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Otto Funk

Professor Otto Funk
Occupation Violinist, composer
Nationality USA
Genres Classical and folk music
Spouse(s) Della Edwards
Children Viola, Clara Del, Rosa, Ben, Myrtle and Otto Jr.

Otto Funk (born in St. Louis, Missouri, 6 October 1868, died in Hillsboro, Illinois, 6 February 1934), was a German-American violinist who gained fame (including an entry in the Guinness Book of Records in 1977) for playing the fiddle while walking every step of the way from New York to San Francisco in 1928-29. He was 60 years old at the time of his marathon walk. He stood five feet two inches tall, and weighed approximately one hundred pounds.

In the era of roller derbies, 30-day dance contests and walkathons, Otto Funk’s whimsical journey was an attempt to draw attention to his abilities as an old-time fiddler and durable walker. On 29 April 1928, he had been featured in a cover story in the St. Louis Globe-Democrat’s rotogravure Magazine section (complete with a rare color photograph), and this publicity sparked his interest in making a national name for himself. His hope was that his fame might exceed that of his musical rival, the Austrian-American violinist Fritz Kreisler.

Funk’s parents had migrated to America from West Prussia in the mid-19th century, and were married in Pilot Knob, Missouri in 1859. Following the ravishing of their 80 acre family farm by Confederate soldiers, they moved to St. Louis, where Otto (one of seven children) was born in 1868. In 1881, the family bought a 360-acre (1.5 km2) farm in Montgomery County, Illinois, and relocated there.

Otto Funk's early musical training was in piano and violin. In his teens, he was sent by his parents to study with some of Germany’s finest music teachers (including Max Brodl, Robert Goldbeck, and Teodore Oesten). He returned to the St. Louis area to perform as a concert violinist, and later re-located with his wife, the pianist Della Edwards, to the Funk family form in Illinois. For many years, he managed a popular music and recreational venue known as “Funk’s Lake” in rural Montgomery County, having created a large fishing pond by digging out a cornfield with a mule and plow.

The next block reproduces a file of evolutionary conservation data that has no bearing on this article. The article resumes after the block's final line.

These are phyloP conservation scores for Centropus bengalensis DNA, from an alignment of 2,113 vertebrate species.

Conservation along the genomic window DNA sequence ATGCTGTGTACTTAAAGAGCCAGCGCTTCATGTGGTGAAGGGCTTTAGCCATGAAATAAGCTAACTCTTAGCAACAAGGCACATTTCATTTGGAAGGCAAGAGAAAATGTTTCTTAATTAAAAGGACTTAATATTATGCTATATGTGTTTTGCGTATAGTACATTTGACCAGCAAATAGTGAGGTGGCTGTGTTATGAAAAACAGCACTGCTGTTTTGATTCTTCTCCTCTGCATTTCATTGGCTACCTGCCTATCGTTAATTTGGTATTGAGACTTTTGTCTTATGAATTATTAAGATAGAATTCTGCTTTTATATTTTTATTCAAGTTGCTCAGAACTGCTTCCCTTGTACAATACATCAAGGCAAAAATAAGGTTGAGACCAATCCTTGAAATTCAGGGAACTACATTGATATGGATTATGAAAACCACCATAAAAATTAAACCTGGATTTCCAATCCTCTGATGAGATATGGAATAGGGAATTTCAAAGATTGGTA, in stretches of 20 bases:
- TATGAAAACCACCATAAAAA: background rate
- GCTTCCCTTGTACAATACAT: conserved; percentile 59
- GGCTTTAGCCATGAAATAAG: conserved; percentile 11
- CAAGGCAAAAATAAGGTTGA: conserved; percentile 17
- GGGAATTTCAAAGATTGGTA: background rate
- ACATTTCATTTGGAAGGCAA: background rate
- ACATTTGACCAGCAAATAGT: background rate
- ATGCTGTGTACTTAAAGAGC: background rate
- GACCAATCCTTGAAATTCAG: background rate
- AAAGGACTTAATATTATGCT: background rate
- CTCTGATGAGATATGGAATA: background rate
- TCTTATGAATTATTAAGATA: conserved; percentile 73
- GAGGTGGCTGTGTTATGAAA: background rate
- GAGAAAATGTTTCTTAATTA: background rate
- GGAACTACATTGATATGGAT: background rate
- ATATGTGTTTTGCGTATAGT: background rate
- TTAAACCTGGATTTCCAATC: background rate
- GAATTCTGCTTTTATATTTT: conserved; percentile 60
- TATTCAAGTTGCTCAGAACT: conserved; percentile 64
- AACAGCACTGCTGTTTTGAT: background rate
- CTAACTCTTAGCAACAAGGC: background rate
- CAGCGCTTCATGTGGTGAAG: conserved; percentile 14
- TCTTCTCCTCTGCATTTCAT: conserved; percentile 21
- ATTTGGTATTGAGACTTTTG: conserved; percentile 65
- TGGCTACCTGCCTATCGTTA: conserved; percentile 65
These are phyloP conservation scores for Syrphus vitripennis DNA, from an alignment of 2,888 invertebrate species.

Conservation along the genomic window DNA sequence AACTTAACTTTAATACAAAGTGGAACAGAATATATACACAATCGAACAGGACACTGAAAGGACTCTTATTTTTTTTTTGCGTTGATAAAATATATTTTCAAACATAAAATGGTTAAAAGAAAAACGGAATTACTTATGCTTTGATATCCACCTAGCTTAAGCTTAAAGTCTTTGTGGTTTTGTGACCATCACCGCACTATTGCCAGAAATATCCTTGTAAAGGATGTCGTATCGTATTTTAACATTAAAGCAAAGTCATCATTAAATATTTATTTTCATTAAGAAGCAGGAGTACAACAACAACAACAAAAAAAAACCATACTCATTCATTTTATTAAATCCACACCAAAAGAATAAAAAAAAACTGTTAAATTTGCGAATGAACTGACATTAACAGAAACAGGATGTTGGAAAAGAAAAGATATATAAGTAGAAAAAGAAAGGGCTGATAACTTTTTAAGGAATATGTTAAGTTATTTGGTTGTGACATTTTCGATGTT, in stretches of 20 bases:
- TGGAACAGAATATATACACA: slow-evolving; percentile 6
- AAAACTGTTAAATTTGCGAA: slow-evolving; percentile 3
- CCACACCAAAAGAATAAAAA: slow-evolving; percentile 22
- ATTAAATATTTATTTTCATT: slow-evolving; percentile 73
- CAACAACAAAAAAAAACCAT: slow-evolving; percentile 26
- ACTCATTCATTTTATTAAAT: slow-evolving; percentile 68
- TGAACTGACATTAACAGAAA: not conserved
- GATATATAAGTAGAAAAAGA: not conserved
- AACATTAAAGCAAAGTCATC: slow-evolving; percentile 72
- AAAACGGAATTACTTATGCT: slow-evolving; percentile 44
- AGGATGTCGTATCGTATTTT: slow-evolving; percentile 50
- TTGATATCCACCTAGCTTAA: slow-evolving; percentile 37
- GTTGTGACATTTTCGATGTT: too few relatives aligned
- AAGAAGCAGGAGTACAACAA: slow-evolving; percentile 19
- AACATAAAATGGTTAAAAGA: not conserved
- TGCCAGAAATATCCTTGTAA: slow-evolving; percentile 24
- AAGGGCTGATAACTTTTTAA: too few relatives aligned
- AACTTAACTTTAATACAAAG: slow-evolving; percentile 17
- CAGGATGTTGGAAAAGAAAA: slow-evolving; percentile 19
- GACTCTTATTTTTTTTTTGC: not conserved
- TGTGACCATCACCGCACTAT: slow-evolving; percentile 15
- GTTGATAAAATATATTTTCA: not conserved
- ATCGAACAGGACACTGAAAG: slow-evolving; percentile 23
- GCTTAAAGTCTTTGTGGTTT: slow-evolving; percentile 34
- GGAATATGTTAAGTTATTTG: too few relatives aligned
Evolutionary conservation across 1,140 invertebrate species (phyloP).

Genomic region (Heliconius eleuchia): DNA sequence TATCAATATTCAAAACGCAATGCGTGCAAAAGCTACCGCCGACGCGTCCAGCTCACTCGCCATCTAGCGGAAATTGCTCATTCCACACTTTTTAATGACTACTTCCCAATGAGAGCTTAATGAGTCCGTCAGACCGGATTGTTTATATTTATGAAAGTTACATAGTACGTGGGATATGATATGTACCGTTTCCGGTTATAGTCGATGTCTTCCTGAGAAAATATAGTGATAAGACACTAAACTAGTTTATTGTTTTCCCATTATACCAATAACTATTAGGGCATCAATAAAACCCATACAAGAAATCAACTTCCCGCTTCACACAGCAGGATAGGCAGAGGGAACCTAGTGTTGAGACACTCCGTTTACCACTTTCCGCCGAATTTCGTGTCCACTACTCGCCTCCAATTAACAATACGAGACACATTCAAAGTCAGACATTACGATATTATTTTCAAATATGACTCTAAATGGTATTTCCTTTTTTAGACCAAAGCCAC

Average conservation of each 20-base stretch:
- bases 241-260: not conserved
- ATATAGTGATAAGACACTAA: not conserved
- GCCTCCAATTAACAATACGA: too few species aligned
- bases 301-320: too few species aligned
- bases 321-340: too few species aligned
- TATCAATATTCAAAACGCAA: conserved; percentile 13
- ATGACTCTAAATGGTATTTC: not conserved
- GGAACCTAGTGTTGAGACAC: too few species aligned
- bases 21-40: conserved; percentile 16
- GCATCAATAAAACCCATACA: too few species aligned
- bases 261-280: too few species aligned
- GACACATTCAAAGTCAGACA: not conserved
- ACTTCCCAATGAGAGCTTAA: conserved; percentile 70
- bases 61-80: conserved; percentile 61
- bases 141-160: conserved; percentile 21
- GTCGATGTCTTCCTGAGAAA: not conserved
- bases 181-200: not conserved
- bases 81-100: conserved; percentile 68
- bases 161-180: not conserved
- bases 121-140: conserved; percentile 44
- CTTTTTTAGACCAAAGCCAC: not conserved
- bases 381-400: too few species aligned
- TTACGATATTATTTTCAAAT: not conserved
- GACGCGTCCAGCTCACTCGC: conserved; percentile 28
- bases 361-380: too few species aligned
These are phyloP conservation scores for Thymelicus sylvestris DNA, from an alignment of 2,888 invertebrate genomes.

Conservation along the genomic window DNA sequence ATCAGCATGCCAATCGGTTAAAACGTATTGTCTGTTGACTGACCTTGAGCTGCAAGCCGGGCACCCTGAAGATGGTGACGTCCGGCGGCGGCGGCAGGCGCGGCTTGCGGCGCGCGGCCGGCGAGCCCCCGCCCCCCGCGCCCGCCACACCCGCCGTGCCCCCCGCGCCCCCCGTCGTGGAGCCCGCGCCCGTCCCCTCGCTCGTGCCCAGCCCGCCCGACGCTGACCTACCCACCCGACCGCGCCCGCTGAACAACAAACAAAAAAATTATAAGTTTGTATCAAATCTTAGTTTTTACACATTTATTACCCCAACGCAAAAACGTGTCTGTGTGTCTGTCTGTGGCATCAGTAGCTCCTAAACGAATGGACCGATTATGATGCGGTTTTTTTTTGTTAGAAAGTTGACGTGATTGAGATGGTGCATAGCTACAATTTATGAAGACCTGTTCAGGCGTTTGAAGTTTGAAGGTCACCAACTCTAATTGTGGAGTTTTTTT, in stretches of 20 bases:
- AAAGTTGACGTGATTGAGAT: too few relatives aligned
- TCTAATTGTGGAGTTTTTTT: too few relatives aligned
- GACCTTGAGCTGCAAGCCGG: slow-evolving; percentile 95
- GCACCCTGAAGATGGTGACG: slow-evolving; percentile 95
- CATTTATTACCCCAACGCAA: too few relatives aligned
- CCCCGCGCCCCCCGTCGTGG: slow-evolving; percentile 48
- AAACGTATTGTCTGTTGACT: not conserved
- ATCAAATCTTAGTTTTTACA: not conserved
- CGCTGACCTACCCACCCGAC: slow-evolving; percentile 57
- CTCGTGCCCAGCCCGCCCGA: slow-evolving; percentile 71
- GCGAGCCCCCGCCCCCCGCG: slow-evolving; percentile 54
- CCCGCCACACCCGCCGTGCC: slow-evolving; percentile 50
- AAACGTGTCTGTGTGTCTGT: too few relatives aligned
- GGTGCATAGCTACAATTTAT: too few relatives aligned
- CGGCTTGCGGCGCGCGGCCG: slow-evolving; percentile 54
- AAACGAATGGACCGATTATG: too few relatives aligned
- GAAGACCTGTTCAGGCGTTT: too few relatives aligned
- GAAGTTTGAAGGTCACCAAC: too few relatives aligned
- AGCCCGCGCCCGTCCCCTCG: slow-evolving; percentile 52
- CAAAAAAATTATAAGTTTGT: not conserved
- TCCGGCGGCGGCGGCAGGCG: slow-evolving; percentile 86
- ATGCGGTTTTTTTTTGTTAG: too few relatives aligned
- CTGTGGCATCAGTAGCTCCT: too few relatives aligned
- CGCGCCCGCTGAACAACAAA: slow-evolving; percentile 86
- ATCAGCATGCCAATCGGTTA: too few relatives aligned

Otto Funk’s cross-country trek began in New York on 28 June 1928, when he was seen off by Democratic presidential candidate Al Smith on the steps of City Hall. He reached San Francisco on 25 July, 1929, where he was received by Mayor (and future California governor) James Rolph, together with the cameras of Fox Movietone News.

His journey had taken him 4,165 miles (6,703 km), and involved playing 142 theatre performances, hundreds of street concerts, and 18 live radio concerts. He wore out several dozen bows and twenty pairs of shoes (provided by one of his sponsors, the Brown Shoe Company). He was accompanied on his trip by his son-in-law, Lester Grundy, who drove behind in a Ford motor car that served as dressing room, storage facility and sleeping quarters.

Following Otto Funk’s death at the age of 65, he was accorded the biggest funeral in the history of Montgomery County.

Otto Funk in Navajo Country, 1929

Otto Funk described his epic walk as follows: “I have seen God’s country, every foot of it that I walked over. You can’t see it right from a car or a train. Sole leather express is the only way.” His trip had taken him through America’s Indian reservations, cities, small towns, forests, and deserts.


  • “Otto Funk Admits He’s as Good as the Best Fiddler and Better than Most of Them,” St. Louis Globe-Democrat, 29 April 1928 (magazine section).
  • “Prof. Otto Funk, Troubadour of the World: He Walked, Fiddling All the Way from New York to California,” The Montgomery County News (Hillsboro, IL), 24 July 2004, p. 1.
  • “Out West With the Walking Fiddler: From Amarillo to San Francisco, Prof. Funk’s Final 1689 Miles,” The Montgomery County News (Hillsboro, IL), 31 July 2004, p. 1.
  • “The Walking Fiddler,” Modern Woodman magazine, Vol. LXXVI, No. 5, October 1959, p. 10.

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